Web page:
What You Should Know About Microchipping Dogs

Veterinarian scanning dog for microchip

Many people have microchips implanted in their dogs for identification purposes. If your pet does not have a microchip, you might want to consider having one implanted into your dog.

Microchipping has multiple benefits. Millions of pets get lost and end up in shelters every year, but a microchipped dog can easily be reunited with owners.

It is critical that your dog carries identification at all times, whether or not it is microchipped. The norm is a collar with tags, however it can fall off or become damaged. Fortunately, science has made it feasible to implant a microchip inside your pet for permanent identification.

How Microchipping Works

A grain of rice is roughly the size of a pet microchip. A small computer chip is enclosed in an unique sort of glass. The substance may be used on live tissue. A needle and special syringe are used to implant the microchip between the animal's shoulder blades under the skin. It works similarly to receiving a shot (except with a larger needle). The insertion of the chip will cause your dog little to no discomfort in most situations; many canines will hardly detect it.

Despite the bigger needle, most dogs respond similarly to a conventional immunization. If you're afraid that your pet may be bothered by the needle size, you can have him or her microchipped while getting spayed or neutered. If your dog is already fixed, it can be implanted during a professional dental cleaning, which is normally an anesthetic process.

Once in place, the microchip can be detected immediately with a handheld device that uses radio waves to read the chip. This device scans the microchip and then displays a unique alphanumeric code.

The pet must be registered with a microchipping business once the microchip is implanted, which is usually a one-time cost. If your dog is discovered, it can be tracked back to you. GPS or other locating capabilities are not available on microchips. To begin the process of locating the owner of a missing pet, a chip reader must be scanned.

Manufacturers of microchips, doctors, and animal shelters have been working on remedies to the flaws, and technology is improving all the time. Fortunately, the readability of the newest microchips on the market is often improved.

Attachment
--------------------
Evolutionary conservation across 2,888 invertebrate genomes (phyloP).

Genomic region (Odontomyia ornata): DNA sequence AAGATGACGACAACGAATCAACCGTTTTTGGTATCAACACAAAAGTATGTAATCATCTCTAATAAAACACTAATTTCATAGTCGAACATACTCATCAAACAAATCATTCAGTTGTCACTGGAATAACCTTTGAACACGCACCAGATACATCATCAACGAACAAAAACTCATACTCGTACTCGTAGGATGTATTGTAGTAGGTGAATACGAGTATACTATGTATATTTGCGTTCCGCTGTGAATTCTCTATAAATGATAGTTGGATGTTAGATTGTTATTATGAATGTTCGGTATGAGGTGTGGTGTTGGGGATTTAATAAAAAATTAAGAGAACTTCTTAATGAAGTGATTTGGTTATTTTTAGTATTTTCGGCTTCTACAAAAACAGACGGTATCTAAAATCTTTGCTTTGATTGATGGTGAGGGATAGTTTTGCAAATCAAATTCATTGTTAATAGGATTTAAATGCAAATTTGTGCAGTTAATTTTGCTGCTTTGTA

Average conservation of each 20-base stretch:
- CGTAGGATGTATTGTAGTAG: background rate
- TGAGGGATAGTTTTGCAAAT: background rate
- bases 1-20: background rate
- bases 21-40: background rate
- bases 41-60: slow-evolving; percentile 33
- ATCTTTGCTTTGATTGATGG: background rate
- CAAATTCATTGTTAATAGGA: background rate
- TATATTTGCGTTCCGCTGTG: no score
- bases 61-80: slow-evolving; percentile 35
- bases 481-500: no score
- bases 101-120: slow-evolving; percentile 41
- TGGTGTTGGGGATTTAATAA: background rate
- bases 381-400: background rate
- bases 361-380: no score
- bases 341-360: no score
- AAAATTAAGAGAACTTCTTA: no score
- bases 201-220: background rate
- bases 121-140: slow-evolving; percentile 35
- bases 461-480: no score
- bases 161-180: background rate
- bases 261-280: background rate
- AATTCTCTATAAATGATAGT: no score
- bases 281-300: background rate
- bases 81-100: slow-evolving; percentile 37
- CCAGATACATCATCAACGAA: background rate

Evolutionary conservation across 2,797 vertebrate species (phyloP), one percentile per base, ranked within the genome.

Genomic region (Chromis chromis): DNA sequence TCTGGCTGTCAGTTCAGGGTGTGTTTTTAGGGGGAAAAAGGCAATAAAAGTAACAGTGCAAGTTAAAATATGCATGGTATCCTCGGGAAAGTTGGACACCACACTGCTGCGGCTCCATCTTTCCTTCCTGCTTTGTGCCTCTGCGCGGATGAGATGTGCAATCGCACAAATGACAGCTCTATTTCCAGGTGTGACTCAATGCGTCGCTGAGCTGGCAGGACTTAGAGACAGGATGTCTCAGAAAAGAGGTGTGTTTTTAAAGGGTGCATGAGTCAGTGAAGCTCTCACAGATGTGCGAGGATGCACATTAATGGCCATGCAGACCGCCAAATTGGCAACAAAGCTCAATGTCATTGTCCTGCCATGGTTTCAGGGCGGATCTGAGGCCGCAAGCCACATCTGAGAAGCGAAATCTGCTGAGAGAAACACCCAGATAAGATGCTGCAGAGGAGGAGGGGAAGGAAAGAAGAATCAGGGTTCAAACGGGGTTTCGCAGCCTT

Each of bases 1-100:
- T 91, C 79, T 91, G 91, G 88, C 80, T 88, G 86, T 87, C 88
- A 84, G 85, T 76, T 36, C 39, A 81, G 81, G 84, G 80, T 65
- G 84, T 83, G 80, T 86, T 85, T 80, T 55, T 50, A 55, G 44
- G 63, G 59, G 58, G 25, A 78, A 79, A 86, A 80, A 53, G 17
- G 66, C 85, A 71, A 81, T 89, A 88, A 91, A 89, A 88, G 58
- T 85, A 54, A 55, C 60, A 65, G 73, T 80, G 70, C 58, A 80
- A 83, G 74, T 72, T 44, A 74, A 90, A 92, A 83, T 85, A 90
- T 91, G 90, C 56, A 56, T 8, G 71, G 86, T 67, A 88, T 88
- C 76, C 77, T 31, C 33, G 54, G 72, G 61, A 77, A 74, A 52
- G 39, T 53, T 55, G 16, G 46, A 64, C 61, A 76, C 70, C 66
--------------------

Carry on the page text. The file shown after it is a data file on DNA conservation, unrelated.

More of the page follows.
Considerations for Microchipping

  • Long-lasting: Microchips are designed to last for the life of your pet. They do not need to be charged or replaced. There are no batteries.
  • Some chips migrate: Some microchips have been known to migrate from the area between the shoulder blades. The instructions for scanning emphasize the need to scan the dog’s entire body, including the limbs.
  • It requires a universal scanner: A microchipped pet can be easily identified if found by a shelter or veterinary office in possession of a universal scanner. However, some shelters and veterinary offices do not have these or any scanners, especially in rural areas.
  • Some chips are old and not detectable: Depending on the brand of microchip and the year it was implanted, even so-called universal scanners may not be able to detect the microchip. This mainly applies to old chips or those implanted in foreign countries. Most new microchips are usually compatible with universal scanners.

Why You Should Microchip Your Dog

There is no ideal way of identification. Maintaining current identifying tags, keeping your dog leashed, and not allowing your pet to wander freely are all examples of responsible pet management. Consider microchipping as a backup option. If your pet becomes separated from you, further identification might help you locate your cherished friend.


Your microchipping company should register your dog, but as an extra step, you should enter your dog's unique identifier number in the free pet registry.

Maintain contact information with the microchip registration business at all times. If your and the chip is scanned, you will be informed immediately. If you move, obtain a new phone number, or change your email address, update your microchip contact information as soon as possible.

There are many microchip brands and chip registration companies. For your local area, your best bet would be to ask your vet for their recommendation.

  • How much does it cost to microchip a dog?

    Around $50, depending on where you live. In some areas, there is low-cost microchipping through the municipality or larger pet stores.

  • How do you track a dog with a microchip?

    You cannot monitor your microchipped dog since microchips are not GPS locators. A microchip will aid in the identification of your pet if it becomes separated from you. When a shelter or veterinarian encounters a stray dog (or cat), the first thing they do is scan them for a microchip. The microchip belongs to a firm that contains all of the owner's information and can assist in reuniting the missing pet with its family.

  • How do you deactivate a dog microchip?

    We don't understand why you'd want to turn off your pet's chip. However, you can contact the firm in charge of the microchip's information and request that it be deactivated.